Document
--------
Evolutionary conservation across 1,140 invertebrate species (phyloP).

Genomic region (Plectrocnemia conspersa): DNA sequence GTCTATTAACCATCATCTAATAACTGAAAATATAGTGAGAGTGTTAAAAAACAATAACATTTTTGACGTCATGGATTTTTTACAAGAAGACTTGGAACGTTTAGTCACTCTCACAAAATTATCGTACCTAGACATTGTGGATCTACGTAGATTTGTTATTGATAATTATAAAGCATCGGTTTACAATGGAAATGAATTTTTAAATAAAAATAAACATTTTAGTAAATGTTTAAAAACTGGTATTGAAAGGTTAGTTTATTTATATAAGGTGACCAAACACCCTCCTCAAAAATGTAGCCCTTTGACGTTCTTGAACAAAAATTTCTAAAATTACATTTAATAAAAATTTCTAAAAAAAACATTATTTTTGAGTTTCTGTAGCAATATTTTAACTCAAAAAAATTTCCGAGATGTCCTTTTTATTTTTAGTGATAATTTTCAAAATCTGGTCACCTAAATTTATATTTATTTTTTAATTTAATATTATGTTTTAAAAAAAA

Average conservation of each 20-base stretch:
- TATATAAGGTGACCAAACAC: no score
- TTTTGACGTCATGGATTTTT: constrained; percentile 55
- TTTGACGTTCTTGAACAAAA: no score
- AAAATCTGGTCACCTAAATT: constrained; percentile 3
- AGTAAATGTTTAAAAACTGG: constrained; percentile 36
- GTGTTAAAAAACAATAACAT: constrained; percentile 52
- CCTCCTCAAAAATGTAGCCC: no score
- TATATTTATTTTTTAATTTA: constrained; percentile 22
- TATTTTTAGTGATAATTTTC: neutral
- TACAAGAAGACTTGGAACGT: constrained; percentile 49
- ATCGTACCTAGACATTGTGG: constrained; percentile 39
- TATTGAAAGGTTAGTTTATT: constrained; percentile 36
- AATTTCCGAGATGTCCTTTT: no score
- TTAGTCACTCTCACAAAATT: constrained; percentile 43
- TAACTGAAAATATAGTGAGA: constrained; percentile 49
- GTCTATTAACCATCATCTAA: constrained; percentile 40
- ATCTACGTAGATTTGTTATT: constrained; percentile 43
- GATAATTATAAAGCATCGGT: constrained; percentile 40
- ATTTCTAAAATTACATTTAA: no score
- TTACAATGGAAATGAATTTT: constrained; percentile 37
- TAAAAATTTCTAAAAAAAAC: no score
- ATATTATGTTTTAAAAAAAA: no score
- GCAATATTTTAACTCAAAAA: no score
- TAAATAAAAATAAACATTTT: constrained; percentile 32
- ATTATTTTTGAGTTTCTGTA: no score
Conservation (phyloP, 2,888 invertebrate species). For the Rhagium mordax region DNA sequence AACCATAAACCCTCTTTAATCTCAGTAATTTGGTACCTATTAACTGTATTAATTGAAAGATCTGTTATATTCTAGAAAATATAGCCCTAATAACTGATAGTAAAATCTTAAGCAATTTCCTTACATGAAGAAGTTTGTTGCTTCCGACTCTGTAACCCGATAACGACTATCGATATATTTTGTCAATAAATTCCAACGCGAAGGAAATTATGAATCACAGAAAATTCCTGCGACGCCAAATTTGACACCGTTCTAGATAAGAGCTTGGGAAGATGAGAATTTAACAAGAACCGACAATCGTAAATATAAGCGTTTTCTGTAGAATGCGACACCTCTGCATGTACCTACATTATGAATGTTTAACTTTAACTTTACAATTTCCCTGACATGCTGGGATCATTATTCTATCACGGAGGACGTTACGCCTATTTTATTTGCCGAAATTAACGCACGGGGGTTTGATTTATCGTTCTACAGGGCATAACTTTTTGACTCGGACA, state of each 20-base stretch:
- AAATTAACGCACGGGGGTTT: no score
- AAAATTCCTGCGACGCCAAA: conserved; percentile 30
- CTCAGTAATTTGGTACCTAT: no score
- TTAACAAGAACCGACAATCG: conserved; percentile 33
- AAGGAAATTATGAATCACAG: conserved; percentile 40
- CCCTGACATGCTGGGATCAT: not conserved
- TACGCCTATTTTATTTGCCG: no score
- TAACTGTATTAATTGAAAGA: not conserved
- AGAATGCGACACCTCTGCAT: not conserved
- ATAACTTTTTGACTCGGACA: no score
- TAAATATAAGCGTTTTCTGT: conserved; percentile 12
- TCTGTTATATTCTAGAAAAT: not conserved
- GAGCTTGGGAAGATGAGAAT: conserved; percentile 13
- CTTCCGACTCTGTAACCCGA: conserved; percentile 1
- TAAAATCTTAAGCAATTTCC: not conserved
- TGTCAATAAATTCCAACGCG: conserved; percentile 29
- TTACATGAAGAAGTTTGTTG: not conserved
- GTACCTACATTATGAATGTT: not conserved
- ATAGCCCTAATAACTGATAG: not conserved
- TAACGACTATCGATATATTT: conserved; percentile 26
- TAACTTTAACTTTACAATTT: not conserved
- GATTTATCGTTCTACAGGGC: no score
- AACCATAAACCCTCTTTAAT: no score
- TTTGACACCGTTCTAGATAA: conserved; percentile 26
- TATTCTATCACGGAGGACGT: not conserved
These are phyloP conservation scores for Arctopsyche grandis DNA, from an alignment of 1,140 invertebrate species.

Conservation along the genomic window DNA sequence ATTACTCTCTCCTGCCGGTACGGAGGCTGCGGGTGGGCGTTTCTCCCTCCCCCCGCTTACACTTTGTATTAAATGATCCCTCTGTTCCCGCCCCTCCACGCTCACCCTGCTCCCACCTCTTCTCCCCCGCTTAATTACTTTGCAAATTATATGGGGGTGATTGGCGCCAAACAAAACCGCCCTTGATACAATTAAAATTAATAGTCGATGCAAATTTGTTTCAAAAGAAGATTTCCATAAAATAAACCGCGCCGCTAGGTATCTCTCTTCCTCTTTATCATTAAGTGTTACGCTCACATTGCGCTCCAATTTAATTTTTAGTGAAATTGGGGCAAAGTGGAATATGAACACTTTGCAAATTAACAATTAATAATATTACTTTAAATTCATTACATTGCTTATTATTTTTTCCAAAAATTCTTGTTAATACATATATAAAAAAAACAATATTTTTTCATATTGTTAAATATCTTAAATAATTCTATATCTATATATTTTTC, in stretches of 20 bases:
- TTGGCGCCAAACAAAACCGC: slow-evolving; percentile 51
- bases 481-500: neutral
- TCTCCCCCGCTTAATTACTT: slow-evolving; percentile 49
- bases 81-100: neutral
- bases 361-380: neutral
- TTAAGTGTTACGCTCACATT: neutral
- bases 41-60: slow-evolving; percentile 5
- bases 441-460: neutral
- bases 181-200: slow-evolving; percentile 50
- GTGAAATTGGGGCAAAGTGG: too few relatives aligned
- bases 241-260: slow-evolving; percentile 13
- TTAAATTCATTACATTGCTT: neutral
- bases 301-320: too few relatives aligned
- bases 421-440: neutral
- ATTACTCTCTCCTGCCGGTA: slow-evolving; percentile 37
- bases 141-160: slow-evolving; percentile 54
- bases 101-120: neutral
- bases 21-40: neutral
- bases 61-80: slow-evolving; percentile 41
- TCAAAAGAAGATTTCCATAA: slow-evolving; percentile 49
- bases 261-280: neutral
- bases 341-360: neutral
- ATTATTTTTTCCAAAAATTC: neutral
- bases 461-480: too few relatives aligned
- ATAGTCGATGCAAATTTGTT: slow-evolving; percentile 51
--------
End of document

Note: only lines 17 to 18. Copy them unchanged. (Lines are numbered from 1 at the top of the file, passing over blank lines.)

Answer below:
- TTAGTCACTCTCACAAAATT: constrained; percentile 43
- TAACTGAAAATATAGTGAGA: constrained; percentile 49